Sunday, February 18, 2018

United Kingdom: Elmet, by Fiona Mozley

The United Kingdom is a tricky one (in fact, I've considered splitting it up and reading a book each for England, Scotland and Wales). It's not, of course, that there is a lack of choice but that there is too much choice. I wanted something that could only come from the UK - not a generic "modern big city" sort of book. The Booker Prize long-listed Elmet seemed to fit the bill.

It is set in rural Yorkshire, in the vale of Elmet, the site of the last independent Celtic kingdom in England. Here Daniel and his sister Cathy live with their father apart from modern life, in a house that Daniel's father has built by hand. They live by hunting and fishing. But even though they wish it, they cannot keep themselves apart from the outside world. Though Daniel's father is tender with his children, violence lurks inside him. And men in the outside world are threatened by their presence, and want to control their lives. A terrible denouement is coming.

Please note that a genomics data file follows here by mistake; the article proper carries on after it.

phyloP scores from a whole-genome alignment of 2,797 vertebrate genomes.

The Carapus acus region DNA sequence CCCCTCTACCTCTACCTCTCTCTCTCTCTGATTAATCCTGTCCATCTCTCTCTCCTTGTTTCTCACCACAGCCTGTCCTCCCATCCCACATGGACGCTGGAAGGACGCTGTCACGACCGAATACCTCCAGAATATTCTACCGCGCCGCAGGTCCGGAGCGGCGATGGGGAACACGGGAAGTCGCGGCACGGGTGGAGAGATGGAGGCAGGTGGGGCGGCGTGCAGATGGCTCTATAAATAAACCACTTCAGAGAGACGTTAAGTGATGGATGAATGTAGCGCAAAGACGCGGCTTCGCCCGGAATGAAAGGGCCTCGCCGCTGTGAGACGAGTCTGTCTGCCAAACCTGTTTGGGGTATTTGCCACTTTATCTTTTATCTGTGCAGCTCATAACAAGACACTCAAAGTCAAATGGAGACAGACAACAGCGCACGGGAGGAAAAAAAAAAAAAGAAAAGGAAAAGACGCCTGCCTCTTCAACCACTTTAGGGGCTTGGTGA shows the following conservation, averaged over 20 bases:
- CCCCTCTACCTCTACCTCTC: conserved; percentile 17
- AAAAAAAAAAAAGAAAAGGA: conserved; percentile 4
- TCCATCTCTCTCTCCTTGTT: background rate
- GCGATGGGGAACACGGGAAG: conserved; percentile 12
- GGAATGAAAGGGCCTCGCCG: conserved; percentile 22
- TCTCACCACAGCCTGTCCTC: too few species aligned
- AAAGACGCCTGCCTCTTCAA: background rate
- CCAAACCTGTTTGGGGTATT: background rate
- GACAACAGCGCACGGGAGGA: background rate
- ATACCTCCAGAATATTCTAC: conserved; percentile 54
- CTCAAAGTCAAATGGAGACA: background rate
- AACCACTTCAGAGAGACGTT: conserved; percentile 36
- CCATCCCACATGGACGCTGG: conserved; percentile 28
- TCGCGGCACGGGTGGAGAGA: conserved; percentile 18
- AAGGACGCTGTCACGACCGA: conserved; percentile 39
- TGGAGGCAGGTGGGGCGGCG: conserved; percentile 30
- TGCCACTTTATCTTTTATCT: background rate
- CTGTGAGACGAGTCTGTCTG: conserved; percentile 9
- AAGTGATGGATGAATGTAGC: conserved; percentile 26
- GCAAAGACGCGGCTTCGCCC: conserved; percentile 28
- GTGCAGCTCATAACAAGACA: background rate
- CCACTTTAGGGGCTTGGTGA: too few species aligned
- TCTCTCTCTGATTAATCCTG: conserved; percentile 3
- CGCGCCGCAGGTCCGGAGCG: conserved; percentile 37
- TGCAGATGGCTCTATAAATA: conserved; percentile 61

It's a powerful and unsettling book but also very lyrical. Cathy takes after their father and prefers the outdoors. Daniel likes the indoors and their idiosyncratic schooling with Vivien, a neighbour. He is watchful and observant. Even so, I found him puzzling as a narrator, and couldn't quite decide if the "voice" of the book, with its impressive and precise vocabulary, was true to what he might have learnt in his year or so of being schooled this way. The other thing that I found a little unrealistic was that everyone wanted to solve their issues without the intervention of the police. But some of the events that took place would surely attract very prompt police intervention in the modern world, and this didn't happen. Or perhaps it did, just not within the time frame of the story. At any rate, as the story unfolded, I was totally gripped by the narrative, and by the beauty of the language and description.

Fiona Mozley grew up in York and is studying for a degree in medieval history. Elmet is her debut novel and is published by John Murray (Hachette UK), 2017.

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